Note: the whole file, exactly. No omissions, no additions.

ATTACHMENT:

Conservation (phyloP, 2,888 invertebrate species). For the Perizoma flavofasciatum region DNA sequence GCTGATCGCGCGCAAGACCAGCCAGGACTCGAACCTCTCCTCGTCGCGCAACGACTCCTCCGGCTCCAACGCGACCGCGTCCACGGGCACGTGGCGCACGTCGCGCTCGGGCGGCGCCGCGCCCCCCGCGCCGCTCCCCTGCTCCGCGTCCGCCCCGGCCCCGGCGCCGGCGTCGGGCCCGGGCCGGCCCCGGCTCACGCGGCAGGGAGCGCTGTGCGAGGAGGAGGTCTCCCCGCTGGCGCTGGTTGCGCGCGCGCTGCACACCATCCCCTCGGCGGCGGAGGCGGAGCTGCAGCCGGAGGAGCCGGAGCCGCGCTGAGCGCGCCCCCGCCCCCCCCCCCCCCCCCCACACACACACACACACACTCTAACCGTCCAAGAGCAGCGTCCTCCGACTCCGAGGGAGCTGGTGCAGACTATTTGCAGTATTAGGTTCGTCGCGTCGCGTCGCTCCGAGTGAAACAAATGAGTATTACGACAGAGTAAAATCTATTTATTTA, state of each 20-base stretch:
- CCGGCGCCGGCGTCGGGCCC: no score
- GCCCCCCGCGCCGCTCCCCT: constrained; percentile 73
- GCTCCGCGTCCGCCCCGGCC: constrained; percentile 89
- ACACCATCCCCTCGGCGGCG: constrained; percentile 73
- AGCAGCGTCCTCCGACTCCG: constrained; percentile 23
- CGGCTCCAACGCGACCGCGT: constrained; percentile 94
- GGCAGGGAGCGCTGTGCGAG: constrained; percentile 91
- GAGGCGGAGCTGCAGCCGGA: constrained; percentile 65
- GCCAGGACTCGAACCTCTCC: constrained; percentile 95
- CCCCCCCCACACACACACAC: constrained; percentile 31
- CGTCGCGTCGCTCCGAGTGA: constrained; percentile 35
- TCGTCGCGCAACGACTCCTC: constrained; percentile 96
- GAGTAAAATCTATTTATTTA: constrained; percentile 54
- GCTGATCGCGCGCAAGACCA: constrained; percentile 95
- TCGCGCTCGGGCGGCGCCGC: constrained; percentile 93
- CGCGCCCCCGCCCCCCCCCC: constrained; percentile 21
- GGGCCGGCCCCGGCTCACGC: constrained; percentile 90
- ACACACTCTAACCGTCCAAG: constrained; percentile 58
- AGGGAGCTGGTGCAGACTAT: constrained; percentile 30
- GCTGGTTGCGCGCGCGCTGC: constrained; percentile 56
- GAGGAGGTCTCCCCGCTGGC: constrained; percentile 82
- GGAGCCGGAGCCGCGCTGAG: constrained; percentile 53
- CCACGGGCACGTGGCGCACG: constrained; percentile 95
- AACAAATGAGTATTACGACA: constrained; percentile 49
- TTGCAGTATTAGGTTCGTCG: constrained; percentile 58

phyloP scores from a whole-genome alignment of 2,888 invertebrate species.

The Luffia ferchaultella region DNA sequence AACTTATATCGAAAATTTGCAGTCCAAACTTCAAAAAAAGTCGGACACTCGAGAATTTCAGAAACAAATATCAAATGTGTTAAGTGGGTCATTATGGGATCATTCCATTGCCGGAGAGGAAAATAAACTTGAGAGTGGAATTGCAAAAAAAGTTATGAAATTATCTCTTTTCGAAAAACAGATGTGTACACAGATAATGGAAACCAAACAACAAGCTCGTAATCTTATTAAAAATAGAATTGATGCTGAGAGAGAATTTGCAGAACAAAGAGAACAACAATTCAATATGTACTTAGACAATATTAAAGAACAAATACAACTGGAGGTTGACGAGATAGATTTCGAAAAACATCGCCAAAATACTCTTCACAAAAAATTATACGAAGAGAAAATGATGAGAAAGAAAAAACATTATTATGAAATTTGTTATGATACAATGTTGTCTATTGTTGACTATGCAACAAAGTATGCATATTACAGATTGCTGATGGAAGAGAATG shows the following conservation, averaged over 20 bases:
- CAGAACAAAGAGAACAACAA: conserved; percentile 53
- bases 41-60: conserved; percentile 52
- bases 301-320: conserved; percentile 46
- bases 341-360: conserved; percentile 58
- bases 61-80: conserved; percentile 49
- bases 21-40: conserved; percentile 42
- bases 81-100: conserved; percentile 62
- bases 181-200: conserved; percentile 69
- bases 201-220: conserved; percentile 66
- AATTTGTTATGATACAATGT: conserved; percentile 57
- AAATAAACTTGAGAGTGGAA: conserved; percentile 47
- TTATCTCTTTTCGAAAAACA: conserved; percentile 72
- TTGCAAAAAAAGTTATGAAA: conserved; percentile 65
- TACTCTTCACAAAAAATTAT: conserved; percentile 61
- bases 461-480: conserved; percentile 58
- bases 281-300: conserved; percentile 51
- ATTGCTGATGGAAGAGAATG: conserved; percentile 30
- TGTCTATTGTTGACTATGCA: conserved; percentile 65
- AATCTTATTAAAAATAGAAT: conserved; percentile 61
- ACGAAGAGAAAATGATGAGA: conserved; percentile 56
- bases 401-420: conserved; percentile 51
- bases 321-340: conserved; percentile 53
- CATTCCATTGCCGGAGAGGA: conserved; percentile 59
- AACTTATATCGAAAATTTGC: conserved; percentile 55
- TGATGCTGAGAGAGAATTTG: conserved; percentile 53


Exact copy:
Conservation (phyloP, 2,888 invertebrate species). For the Perizoma flavofasciatum region DNA sequence GCTGATCGCGCGCAAGACCAGCCAGGACTCGAACCTCTCCTCGTCGCGCAACGACTCCTCCGGCTCCAACGCGACCGCGTCCACGGGCACGTGGCGCACGTCGCGCTCGGGCGGCGCCGCGCCCCCCGCGCCGCTCCCCTGCTCCGCGTCCGCCCCGGCCCCGGCGCCGGCGTCGGGCCCGGGCCGGCCCCGGCTCACGCGGCAGGGAGCGCTGTGCGAGGAGGAGGTCTCCCCGCTGGCGCTGGTTGCGCGCGCGCTGCACACCATCCCCTCGGCGGCGGAGGCGGAGCTGCAGCCGGAGGAGCCGGAGCCGCGCTGAGCGCGCCCCCGCCCCCCCCCCCCCCCCCCACACACACACACACACACTCTAACCGTCCAAGAGCAGCGTCCTCCGACTCCGAGGGAGCTGGTGCAGACTATTTGCAGTATTAGGTTCGTCGCGTCGCGTCGCTCCGAGTGAAACAAATGAGTATTACGACAGAGTAAAATCTATTTATTTA, state of each 20-base stretch:
- CCGGCGCCGGCGTCGGGCCC: no score
- GCCCCCCGCGCCGCTCCCCT: constrained; percentile 73
- GCTCCGCGTCCGCCCCGGCC: constrained; percentile 89
- ACACCATCCCCTCGGCGGCG: constrained; percentile 73
- AGCAGCGTCCTCCGACTCCG: constrained; percentile 23
- CGGCTCCAACGCGACCGCGT: constrained; percentile 94
- GGCAGGGAGCGCTGTGCGAG: constrained; percentile 91
- GAGGCGGAGCTGCAGCCGGA: constrained; percentile 65
- GCCAGGACTCGAACCTCTCC: constrained; percentile 95
- CCCCCCCCACACACACACAC: constrained; percentile 31
- CGTCGCGTCGCTCCGAGTGA: constrained; percentile 35
- TCGTCGCGCAACGACTCCTC: constrained; percentile 96
- GAGTAAAATCTATTTATTTA: constrained; percentile 54
- GCTGATCGCGCGCAAGACCA: constrained; percentile 95
- TCGCGCTCGGGCGGCGCCGC: constrained; percentile 93
- CGCGCCCCCGCCCCCCCCCC: constrained; percentile 21
- GGGCCGGCCCCGGCTCACGC: constrained; percentile 90
- ACACACTCTAACCGTCCAAG: constrained; percentile 58
- AGGGAGCTGGTGCAGACTAT: constrained; percentile 30
- GCTGGTTGCGCGCGCGCTGC: constrained; percentile 56
- GAGGAGGTCTCCCCGCTGGC: constrained; percentile 82
- GGAGCCGGAGCCGCGCTGAG: constrained; percentile 53
- CCACGGGCACGTGGCGCACG: constrained; percentile 95
- AACAAATGAGTATTACGACA: constrained; percentile 49
- TTGCAGTATTAGGTTCGTCG: constrained; percentile 58

phyloP scores from a whole-genome alignment of 2,888 invertebrate species.

The Luffia ferchaultella region DNA sequence AACTTATATCGAAAATTTGCAGTCCAAACTTCAAAAAAAGTCGGACACTCGAGAATTTCAGAAACAAATATCAAATGTGTTAAGTGGGTCATTATGGGATCATTCCATTGCCGGAGAGGAAAATAAACTTGAGAGTGGAATTGCAAAAAAAGTTATGAAATTATCTCTTTTCGAAAAACAGATGTGTACACAGATAATGGAAACCAAACAACAAGCTCGTAATCTTATTAAAAATAGAATTGATGCTGAGAGAGAATTTGCAGAACAAAGAGAACAACAATTCAATATGTACTTAGACAATATTAAAGAACAAATACAACTGGAGGTTGACGAGATAGATTTCGAAAAACATCGCCAAAATACTCTTCACAAAAAATTATACGAAGAGAAAATGATGAGAAAGAAAAAACATTATTATGAAATTTGTTATGATACAATGTTGTCTATTGTTGACTATGCAACAAAGTATGCATATTACAGATTGCTGATGGAAGAGAATG shows the following conservation, averaged over 20 bases:
- CAGAACAAAGAGAACAACAA: conserved; percentile 53
- bases 41-60: conserved; percentile 52
- bases 301-320: conserved; percentile 46
- bases 341-360: conserved; percentile 58
- bases 61-80: conserved; percentile 49
- bases 21-40: conserved; percentile 42
- bases 81-100: conserved; percentile 62
- bases 181-200: conserved; percentile 69
- bases 201-220: conserved; percentile 66
- AATTTGTTATGATACAATGT: conserved; percentile 57
- AAATAAACTTGAGAGTGGAA: conserved; percentile 47
- TTATCTCTTTTCGAAAAACA: conserved; percentile 72
- TTGCAAAAAAAGTTATGAAA: conserved; percentile 65
- TACTCTTCACAAAAAATTAT: conserved; percentile 61
- bases 461-480: conserved; percentile 58
- bases 281-300: conserved; percentile 51
- ATTGCTGATGGAAGAGAATG: conserved; percentile 30
- TGTCTATTGTTGACTATGCA: conserved; percentile 65
- AATCTTATTAAAAATAGAAT: conserved; percentile 61
- ACGAAGAGAAAATGATGAGA: conserved; percentile 56
- bases 401-420: conserved; percentile 51
- bases 321-340: conserved; percentile 53
- CATTCCATTGCCGGAGAGGA: conserved; percentile 59
- AACTTATATCGAAAATTTGC: conserved; percentile 55
- TGATGCTGAGAGAGAATTTG: conserved; percentile 53